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Default Re: Steering stabilizer

Thanks again, I have the Les Andrews book and two new catalogs with the third one on its way. Will try and tear into it today if the temperature will go down a bit.
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Old 07-25-2012, 08:08 AM   #11
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Steve & Phill at Bert's are awesome. 800 321 1931
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Old 07-25-2012, 08:14 AM   #12
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Default Re: Steering stabilizer

not to be different , but i have run a steering stabilizer for like 12 yrs . no problems & i like it . but as others have said , get the front end correct . i use it for my own preference ............ steve
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Old 07-25-2012, 10:04 AM   #13
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Default Re: Steering stabilizer

You need to get together with Steve Schmidt, as he lives in the area and is a good Model A guy. I'll send you his address and phone number.
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Old 07-25-2012, 10:11 AM   #14
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Default Re: Steering stabilizer

I had the same problem on my 31 sw . I rebalanced the tires and it solved the problem.Mine started shaking at about 55 mph . If this does not fix it follow the other folks suggestions .
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Old 07-25-2012, 10:34 AM   #15
fgray
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Default Re: Steering stabilizer

Thanks, will appreciate any help I can get. Fred
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Old 07-25-2012, 10:46 AM   #16
jerry shook
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Default Re: Steering stabilizer

I agree you need to check and fix any problems you find. Then decide on a stabilizer. I find the stabilizer helps even with a tight front end. I am sure henry would have put them on like they do the modern cars of today.
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Old 07-25-2012, 03:53 PM   #17
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Default Re: Steering stabilizer

Quote:
Originally Posted by fgray View Post
Thanks for the input. Unfortunately there are no clubs close to me. Custer,SD is in the Black Hills of SD, we are thirty miles from the WY border and sixty miles north of the NE border. I'm fairly mechanical spent my early years playing with cars and when I joined the Air Force worked on B-36 aircraft and the KC-97s, before becoming involved with the SAC command and control systems. Most recently riding motorcycles till the hips and knees started giving out, ergo the "A". Looking forward to a fun time. Will celebrate the wifes 86th birthday this Friday with a ride in the park. Fred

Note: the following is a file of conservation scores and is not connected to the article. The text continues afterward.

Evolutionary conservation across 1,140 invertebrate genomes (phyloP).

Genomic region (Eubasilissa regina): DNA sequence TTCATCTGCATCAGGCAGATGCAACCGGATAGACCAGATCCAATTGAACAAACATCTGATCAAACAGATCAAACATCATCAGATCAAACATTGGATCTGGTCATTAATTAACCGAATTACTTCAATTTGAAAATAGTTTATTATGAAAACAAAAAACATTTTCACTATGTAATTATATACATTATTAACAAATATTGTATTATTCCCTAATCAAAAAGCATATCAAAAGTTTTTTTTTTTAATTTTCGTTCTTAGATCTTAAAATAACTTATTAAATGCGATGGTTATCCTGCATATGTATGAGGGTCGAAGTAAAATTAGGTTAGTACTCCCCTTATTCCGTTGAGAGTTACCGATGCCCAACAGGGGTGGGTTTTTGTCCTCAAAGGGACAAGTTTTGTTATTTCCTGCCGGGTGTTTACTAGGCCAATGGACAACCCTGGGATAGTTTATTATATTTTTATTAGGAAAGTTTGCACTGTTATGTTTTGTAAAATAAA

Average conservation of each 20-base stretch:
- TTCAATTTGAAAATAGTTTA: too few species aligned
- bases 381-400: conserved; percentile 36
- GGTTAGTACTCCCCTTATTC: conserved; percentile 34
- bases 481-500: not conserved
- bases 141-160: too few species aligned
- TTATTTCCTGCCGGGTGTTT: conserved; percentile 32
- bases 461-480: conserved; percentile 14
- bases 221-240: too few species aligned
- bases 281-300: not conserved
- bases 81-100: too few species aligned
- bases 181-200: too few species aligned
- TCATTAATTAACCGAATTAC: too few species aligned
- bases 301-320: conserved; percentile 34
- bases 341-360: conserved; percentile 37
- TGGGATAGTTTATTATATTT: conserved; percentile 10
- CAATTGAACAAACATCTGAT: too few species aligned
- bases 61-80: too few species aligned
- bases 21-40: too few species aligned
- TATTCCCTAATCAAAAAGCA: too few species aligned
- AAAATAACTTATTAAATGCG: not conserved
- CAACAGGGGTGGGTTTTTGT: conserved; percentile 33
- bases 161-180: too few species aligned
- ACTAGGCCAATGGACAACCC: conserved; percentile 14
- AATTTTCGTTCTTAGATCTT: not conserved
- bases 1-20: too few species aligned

I am not sure where Custer SD is located. There is a club in Spearfish, SD called the Black Hills Model "T" Club. They have members with Ts, As ,Bs, v/8s and A/8s. Call Clauser Machine Shop and they will provide you a lot of information. Gloria Clauser knows when the meeting are held and the breakfasts. They go on tours and it is a real nice club. There must be about 10 machinists in the group. None of this quarter of an inch talk here. They talk in 10,000. of an inch.
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Old 07-25-2012, 04:17 PM   #18
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Default Re: Steering stabilizer

Did some checking and found a few questionable things. The right spindle arm where it goes into the spindle was loose. The radius rod appears to be secure, but the toe in is 1 and 1/16 inches, a bit much I think as the book says 1/16 to 1/32". The left wheel bearing was a bit loose, and the wheels appear to be out of balance. No one in Custer will try to balance them, so I spit into the wind and balanced them on the spindle not too good I'm afraid will get it to town soon and get a pro to do it. Haven't set the toe yet will tomorrow and then see where we are.Fred
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Old 07-25-2012, 09:28 PM   #19
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Default Re: Steering stabilizer

Rechecked the toe in with the front end jack up and got a different measurement. It measured just 3/8" toe in. What am I missing? Which is right, I really thought the measurement would be the same both on the ground and jacked.
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Old 07-25-2012, 09:40 PM   #20
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Default Re: Steering stabilizer

Slop in king pins, bearings, and other connections all gets gooshed to one extreme when wheels are hanging and other extreme when weight of car is on them?